Is Your Chemiluminescent Western Blot Imaging Method a Source of Error and Variability?

Chemiluminescence is a dynamic, enzymatic process that introduces variability and error in your Western blot experiments. It’s often difficult to find the “best” exposure, and the need for multiple exposures limits the reproducibility of your results.

Variability and error are introduced because:

  • Chemiluminescent reaction changes constantly.
    The “best” exposure time is a moving target, so you must optimize and double-check every experiment.
  • Multiple exposures are required.
    Common detection methods cannot accurately capture both faint and strong signals at once, without signal saturation.

 

Usable Data for Each Detection Method

Film Imager B Odyssey® Fc Imager
film usable range imager b usable range odyssey fc usable range
RESULT: Exposure time dramatically affects data output. Multiple exposures are required to detect strong and faint signals. Signal saturation cannot be determined visually. RESULT: Multiple exposures are required to capture the full range of data. Strong signals are saturated (shown in blue). RESULT: Multiple exposures are not required, because all exposure times yield consistent results. All data are captured in a single exposure without saturation.

In the figure above, film was compared with a conventional, commercially-available CCD imager (Imager B), and the Odyssey Fc imager. To eliminate variability introduced by blotting and chemiluminescent detection chemistry, a Harta luminometer reference plate (standardized light source) was used in place of a Western blot.

CONCLUSIONS
The Odyssey Fc imager outperformed both film and Imager B. All signals, from faintest to strongest, were detected – regardless of exposure time in a single exposure. No signal saturation occurred and all signals could be quantified. With film and Imager B, however, longer exposures are needed to detect faint signals. In addition, stronger signals become saturated and cannot be quantified.

Choosing the Odyssey Fc Imaging System as your imaging method reduces variability and error in chemiluminescent Western blotting by giving you:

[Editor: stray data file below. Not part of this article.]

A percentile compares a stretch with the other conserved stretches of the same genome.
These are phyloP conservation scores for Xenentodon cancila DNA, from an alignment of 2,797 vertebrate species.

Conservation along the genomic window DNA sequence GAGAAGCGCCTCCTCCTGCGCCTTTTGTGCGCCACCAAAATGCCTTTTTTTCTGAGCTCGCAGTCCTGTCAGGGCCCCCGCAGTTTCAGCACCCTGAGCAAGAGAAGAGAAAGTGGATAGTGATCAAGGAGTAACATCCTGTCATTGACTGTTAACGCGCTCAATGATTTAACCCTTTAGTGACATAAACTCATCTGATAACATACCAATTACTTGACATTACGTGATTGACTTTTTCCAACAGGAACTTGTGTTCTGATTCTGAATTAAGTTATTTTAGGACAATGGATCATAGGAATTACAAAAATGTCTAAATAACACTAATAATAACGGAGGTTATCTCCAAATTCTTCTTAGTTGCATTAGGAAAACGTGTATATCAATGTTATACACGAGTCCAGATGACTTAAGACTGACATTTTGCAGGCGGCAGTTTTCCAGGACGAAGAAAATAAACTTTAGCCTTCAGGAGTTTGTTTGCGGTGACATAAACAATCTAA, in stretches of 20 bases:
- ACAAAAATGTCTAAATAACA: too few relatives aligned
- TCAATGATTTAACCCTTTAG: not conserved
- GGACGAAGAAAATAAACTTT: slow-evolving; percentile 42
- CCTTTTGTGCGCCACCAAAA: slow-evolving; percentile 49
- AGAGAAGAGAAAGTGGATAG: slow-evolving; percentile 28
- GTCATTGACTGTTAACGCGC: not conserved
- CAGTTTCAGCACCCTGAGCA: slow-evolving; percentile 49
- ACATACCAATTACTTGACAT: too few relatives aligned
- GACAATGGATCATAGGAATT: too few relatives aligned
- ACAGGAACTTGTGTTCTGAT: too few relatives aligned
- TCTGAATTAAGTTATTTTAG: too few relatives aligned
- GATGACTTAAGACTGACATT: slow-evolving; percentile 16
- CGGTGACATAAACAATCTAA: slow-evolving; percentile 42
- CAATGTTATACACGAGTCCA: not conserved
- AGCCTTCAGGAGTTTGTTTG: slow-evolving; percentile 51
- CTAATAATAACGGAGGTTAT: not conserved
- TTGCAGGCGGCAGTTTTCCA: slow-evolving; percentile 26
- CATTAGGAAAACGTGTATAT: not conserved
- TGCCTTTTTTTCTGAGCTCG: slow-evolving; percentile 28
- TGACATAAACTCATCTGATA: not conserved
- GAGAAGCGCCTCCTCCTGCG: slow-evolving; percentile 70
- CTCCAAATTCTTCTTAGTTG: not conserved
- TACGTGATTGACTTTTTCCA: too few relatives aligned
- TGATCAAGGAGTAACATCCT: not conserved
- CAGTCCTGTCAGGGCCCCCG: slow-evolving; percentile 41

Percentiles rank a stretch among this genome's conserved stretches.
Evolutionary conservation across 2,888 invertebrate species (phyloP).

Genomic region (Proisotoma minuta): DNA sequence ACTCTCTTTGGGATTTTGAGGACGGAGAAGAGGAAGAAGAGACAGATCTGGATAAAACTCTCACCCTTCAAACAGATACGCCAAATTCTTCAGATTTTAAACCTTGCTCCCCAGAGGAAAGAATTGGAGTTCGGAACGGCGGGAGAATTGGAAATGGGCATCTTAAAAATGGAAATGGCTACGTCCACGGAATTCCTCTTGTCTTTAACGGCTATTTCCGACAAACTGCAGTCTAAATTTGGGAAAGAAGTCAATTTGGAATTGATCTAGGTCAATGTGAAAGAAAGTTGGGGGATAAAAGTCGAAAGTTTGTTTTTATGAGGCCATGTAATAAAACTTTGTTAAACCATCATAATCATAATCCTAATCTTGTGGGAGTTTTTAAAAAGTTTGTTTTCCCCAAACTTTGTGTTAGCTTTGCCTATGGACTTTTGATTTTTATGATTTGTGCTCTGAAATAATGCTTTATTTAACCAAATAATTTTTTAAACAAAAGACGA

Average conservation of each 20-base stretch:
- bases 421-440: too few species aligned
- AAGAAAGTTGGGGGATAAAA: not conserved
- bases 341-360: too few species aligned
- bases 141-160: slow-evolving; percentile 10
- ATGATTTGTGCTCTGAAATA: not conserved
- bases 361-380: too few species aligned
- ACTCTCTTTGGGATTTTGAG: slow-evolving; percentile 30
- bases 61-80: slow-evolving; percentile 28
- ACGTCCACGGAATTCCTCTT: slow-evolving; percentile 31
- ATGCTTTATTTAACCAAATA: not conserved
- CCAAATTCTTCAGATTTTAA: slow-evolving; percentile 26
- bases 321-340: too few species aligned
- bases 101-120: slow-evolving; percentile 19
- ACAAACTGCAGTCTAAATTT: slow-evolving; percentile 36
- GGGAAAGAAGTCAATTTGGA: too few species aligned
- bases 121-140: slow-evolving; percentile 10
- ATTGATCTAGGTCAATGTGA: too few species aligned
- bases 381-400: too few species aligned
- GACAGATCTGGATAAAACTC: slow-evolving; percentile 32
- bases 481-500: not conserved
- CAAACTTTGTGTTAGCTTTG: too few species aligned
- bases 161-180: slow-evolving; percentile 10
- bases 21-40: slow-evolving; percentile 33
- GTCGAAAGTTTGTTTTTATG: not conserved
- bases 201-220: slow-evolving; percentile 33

• All your data in a single exposure
  • More reproducible results
  • Simplified data analysis

Read the full study to learn:

  • How chemiluminescence detection introduces variability and error
  • How you can improve the reproducibility of your Western blot data

Film and CCD Imaging of Western Blots: Exposure Time, Signal Saturation, and Linear Dynamic Range

Create a Work Area and Import an Image into this Free Western Blot Analysis Software

In this series of posts, you will discover how easy it is to use Image Studio™ Lite. This free Western blot analysis software from LI-COR® allows you to easily create your own work area and then import images from numerous sources. So, if you have an old film scan, or an image from another chemiluminescent Western blot imaging system, try using this free Western blot analysis software. In subsequent posts, we will talk about the other functionalities of Image Studio Lite.

The first video in this post will show you how to open Image Studio Lite software and create a work area. (If you need to find out the installation requirements for Image Studio Lite, see the 17-Jul-13 Post, Computer Requirements to Get Started with Free LI-COR® Image Studio Lite Software).

This second video walks through the steps needed to import an image into Image Studio Lite. Image Studio Lite analyzes images in the tif, png, or jpeg format as well as images acquired with past versions of the Odyssey® or Pearl® imaging systems software.

Download FREE Image Studio Lite Western Blot Analysis Software from LI-COR and get started right away! (Bonus points for telling your friends about it too! :-))

Image Studio Lite – A Dream Come True without the Unicorn!